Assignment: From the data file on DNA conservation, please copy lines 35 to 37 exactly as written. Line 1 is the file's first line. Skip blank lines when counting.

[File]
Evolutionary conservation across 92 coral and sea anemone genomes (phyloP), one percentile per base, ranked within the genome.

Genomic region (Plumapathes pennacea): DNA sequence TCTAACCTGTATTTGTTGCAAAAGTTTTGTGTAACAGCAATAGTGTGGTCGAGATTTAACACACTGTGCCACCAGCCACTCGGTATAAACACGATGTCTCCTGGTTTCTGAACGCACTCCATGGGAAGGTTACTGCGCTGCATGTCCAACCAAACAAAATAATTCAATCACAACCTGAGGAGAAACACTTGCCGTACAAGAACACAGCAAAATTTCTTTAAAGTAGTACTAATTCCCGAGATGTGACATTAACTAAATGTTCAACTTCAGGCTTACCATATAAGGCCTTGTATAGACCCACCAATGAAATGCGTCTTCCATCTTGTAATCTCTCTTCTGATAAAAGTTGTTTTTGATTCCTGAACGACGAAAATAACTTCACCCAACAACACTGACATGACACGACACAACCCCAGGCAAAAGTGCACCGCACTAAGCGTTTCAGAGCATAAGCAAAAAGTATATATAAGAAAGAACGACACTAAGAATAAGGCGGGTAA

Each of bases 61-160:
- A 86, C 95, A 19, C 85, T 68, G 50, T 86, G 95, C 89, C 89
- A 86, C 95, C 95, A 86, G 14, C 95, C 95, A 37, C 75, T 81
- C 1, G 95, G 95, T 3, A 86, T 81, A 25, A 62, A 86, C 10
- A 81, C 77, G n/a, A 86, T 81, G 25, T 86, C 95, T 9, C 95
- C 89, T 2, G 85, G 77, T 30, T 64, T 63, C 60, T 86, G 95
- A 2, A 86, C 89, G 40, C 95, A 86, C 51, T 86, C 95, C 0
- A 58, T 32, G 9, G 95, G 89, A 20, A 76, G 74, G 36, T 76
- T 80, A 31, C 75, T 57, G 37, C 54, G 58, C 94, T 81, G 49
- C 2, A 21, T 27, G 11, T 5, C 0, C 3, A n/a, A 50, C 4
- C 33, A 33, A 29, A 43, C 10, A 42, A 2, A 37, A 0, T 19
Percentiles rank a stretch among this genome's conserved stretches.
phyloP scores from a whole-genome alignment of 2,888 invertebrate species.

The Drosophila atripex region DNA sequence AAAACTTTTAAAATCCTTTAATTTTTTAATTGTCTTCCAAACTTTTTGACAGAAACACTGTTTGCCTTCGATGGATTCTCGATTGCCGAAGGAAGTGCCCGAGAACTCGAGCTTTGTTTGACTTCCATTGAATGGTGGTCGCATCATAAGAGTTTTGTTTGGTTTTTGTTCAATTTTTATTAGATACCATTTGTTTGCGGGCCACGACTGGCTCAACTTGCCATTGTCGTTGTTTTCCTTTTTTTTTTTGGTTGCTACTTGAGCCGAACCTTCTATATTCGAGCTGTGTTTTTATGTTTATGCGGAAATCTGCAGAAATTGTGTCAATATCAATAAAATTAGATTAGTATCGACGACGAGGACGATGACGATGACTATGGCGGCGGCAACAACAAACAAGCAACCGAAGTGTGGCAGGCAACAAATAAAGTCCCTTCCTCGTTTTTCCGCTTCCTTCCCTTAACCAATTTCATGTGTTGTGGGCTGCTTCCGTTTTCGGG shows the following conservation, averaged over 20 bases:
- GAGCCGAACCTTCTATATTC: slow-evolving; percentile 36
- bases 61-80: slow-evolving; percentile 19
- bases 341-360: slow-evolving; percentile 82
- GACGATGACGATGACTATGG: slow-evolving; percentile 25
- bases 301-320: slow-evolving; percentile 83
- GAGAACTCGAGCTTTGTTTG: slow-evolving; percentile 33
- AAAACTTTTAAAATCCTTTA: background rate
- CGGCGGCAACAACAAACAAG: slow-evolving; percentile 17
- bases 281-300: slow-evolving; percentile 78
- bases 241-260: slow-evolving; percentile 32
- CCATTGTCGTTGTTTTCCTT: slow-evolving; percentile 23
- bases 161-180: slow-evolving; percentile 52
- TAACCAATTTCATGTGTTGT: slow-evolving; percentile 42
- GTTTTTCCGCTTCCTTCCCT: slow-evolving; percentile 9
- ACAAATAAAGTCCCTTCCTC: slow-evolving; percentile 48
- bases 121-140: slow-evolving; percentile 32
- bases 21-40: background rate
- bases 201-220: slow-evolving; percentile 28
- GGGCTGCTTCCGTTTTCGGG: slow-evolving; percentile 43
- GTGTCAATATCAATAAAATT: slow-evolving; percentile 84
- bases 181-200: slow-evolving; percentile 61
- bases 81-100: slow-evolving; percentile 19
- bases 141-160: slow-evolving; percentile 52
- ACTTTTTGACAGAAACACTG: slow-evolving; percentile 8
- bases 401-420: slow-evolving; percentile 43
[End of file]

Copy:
- GGGCTGCTTCCGTTTTCGGG: slow-evolving; percentile 43
- GTGTCAATATCAATAAAATT: slow-evolving; percentile 84
- bases 181-200: slow-evolving; percentile 61